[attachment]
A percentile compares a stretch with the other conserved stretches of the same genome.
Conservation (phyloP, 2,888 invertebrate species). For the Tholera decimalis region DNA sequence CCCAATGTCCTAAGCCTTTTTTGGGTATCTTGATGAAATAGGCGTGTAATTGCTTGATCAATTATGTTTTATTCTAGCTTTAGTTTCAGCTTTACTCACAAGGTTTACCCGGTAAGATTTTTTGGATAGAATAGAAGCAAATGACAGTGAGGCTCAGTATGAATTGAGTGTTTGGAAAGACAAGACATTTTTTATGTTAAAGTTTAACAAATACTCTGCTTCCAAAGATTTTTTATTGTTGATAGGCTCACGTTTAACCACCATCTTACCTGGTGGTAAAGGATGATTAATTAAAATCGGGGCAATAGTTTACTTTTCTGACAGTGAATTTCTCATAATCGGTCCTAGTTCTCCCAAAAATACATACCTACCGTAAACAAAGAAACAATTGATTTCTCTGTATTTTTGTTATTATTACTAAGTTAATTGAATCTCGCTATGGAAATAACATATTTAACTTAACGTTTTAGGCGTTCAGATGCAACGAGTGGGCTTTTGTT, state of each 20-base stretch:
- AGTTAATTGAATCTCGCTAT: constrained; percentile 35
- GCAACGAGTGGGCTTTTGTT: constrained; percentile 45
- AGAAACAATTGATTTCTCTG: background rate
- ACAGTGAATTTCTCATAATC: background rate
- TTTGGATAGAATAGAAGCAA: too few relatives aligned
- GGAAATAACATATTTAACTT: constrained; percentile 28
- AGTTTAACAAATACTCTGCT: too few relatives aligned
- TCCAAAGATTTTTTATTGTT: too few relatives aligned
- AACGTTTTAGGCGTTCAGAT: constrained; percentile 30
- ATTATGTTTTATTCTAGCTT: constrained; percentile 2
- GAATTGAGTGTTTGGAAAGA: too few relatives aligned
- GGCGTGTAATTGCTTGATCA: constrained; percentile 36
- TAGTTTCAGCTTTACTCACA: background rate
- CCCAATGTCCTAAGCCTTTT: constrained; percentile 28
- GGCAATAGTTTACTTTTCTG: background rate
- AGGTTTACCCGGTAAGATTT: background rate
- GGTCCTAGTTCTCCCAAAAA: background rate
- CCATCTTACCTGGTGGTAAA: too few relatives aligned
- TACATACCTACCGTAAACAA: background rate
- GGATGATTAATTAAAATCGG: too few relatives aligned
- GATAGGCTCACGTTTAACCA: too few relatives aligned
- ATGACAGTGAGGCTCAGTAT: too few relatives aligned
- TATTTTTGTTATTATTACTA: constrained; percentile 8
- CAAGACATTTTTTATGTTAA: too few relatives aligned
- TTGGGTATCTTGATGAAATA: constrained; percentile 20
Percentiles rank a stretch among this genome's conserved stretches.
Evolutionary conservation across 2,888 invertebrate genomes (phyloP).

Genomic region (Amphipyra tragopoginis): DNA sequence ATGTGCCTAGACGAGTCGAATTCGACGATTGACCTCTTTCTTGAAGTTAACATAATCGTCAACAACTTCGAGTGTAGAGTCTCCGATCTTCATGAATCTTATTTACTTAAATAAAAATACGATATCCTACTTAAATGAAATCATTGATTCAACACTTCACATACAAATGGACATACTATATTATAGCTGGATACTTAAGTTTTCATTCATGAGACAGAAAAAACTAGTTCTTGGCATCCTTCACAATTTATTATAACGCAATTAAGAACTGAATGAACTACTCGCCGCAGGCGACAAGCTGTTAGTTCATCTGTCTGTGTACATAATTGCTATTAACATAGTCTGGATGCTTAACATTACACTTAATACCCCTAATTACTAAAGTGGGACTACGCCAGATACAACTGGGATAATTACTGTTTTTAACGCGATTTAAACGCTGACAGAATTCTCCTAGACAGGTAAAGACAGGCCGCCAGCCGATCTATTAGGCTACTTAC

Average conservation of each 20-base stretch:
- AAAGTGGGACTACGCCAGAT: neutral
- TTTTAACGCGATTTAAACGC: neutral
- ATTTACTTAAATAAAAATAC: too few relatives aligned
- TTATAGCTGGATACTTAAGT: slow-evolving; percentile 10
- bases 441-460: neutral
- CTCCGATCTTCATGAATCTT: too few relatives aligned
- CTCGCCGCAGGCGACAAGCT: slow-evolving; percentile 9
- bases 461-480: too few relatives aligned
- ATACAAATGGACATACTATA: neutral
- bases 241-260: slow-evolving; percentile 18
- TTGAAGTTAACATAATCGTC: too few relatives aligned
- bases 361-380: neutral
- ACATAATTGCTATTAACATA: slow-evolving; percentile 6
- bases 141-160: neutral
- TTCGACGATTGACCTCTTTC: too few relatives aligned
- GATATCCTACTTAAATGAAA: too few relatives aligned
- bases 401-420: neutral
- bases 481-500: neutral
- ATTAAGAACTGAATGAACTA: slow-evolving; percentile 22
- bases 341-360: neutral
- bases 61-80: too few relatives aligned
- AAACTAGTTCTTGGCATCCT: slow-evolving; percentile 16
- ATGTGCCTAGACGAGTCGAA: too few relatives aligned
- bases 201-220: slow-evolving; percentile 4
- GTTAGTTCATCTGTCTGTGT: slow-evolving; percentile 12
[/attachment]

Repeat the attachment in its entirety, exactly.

A percentile compares a stretch with the other conserved stretches of the same genome.
Conservation (phyloP, 2,888 invertebrate species). For the Tholera decimalis region DNA sequence CCCAATGTCCTAAGCCTTTTTTGGGTATCTTGATGAAATAGGCGTGTAATTGCTTGATCAATTATGTTTTATTCTAGCTTTAGTTTCAGCTTTACTCACAAGGTTTACCCGGTAAGATTTTTTGGATAGAATAGAAGCAAATGACAGTGAGGCTCAGTATGAATTGAGTGTTTGGAAAGACAAGACATTTTTTATGTTAAAGTTTAACAAATACTCTGCTTCCAAAGATTTTTTATTGTTGATAGGCTCACGTTTAACCACCATCTTACCTGGTGGTAAAGGATGATTAATTAAAATCGGGGCAATAGTTTACTTTTCTGACAGTGAATTTCTCATAATCGGTCCTAGTTCTCCCAAAAATACATACCTACCGTAAACAAAGAAACAATTGATTTCTCTGTATTTTTGTTATTATTACTAAGTTAATTGAATCTCGCTATGGAAATAACATATTTAACTTAACGTTTTAGGCGTTCAGATGCAACGAGTGGGCTTTTGTT, state of each 20-base stretch:
- AGTTAATTGAATCTCGCTAT: constrained; percentile 35
- GCAACGAGTGGGCTTTTGTT: constrained; percentile 45
- AGAAACAATTGATTTCTCTG: background rate
- ACAGTGAATTTCTCATAATC: background rate
- TTTGGATAGAATAGAAGCAA: too few relatives aligned
- GGAAATAACATATTTAACTT: constrained; percentile 28
- AGTTTAACAAATACTCTGCT: too few relatives aligned
- TCCAAAGATTTTTTATTGTT: too few relatives aligned
- AACGTTTTAGGCGTTCAGAT: constrained; percentile 30
- ATTATGTTTTATTCTAGCTT: constrained; percentile 2
- GAATTGAGTGTTTGGAAAGA: too few relatives aligned
- GGCGTGTAATTGCTTGATCA: constrained; percentile 36
- TAGTTTCAGCTTTACTCACA: background rate
- CCCAATGTCCTAAGCCTTTT: constrained; percentile 28
- GGCAATAGTTTACTTTTCTG: background rate
- AGGTTTACCCGGTAAGATTT: background rate
- GGTCCTAGTTCTCCCAAAAA: background rate
- CCATCTTACCTGGTGGTAAA: too few relatives aligned
- TACATACCTACCGTAAACAA: background rate
- GGATGATTAATTAAAATCGG: too few relatives aligned
- GATAGGCTCACGTTTAACCA: too few relatives aligned
- ATGACAGTGAGGCTCAGTAT: too few relatives aligned
- TATTTTTGTTATTATTACTA: constrained; percentile 8
- CAAGACATTTTTTATGTTAA: too few relatives aligned
- TTGGGTATCTTGATGAAATA: constrained; percentile 20
Percentiles rank a stretch among this genome's conserved stretches.
Evolutionary conservation across 2,888 invertebrate genomes (phyloP).

Genomic region (Amphipyra tragopoginis): DNA sequence ATGTGCCTAGACGAGTCGAATTCGACGATTGACCTCTTTCTTGAAGTTAACATAATCGTCAACAACTTCGAGTGTAGAGTCTCCGATCTTCATGAATCTTATTTACTTAAATAAAAATACGATATCCTACTTAAATGAAATCATTGATTCAACACTTCACATACAAATGGACATACTATATTATAGCTGGATACTTAAGTTTTCATTCATGAGACAGAAAAAACTAGTTCTTGGCATCCTTCACAATTTATTATAACGCAATTAAGAACTGAATGAACTACTCGCCGCAGGCGACAAGCTGTTAGTTCATCTGTCTGTGTACATAATTGCTATTAACATAGTCTGGATGCTTAACATTACACTTAATACCCCTAATTACTAAAGTGGGACTACGCCAGATACAACTGGGATAATTACTGTTTTTAACGCGATTTAAACGCTGACAGAATTCTCCTAGACAGGTAAAGACAGGCCGCCAGCCGATCTATTAGGCTACTTAC

Average conservation of each 20-base stretch:
- AAAGTGGGACTACGCCAGAT: neutral
- TTTTAACGCGATTTAAACGC: neutral
- ATTTACTTAAATAAAAATAC: too few relatives aligned
- TTATAGCTGGATACTTAAGT: slow-evolving; percentile 10
- bases 441-460: neutral
- CTCCGATCTTCATGAATCTT: too few relatives aligned
- CTCGCCGCAGGCGACAAGCT: slow-evolving; percentile 9
- bases 461-480: too few relatives aligned
- ATACAAATGGACATACTATA: neutral
- bases 241-260: slow-evolving; percentile 18
- TTGAAGTTAACATAATCGTC: too few relatives aligned
- bases 361-380: neutral
- ACATAATTGCTATTAACATA: slow-evolving; percentile 6
- bases 141-160: neutral
- TTCGACGATTGACCTCTTTC: too few relatives aligned
- GATATCCTACTTAAATGAAA: too few relatives aligned
- bases 401-420: neutral
- bases 481-500: neutral
- ATTAAGAACTGAATGAACTA: slow-evolving; percentile 22
- bases 341-360: neutral
- bases 61-80: too few relatives aligned
- AAACTAGTTCTTGGCATCCT: slow-evolving; percentile 16
- ATGTGCCTAGACGAGTCGAA: too few relatives aligned
- bases 201-220: slow-evolving; percentile 4
- GTTAGTTCATCTGTCTGTGT: slow-evolving; percentile 12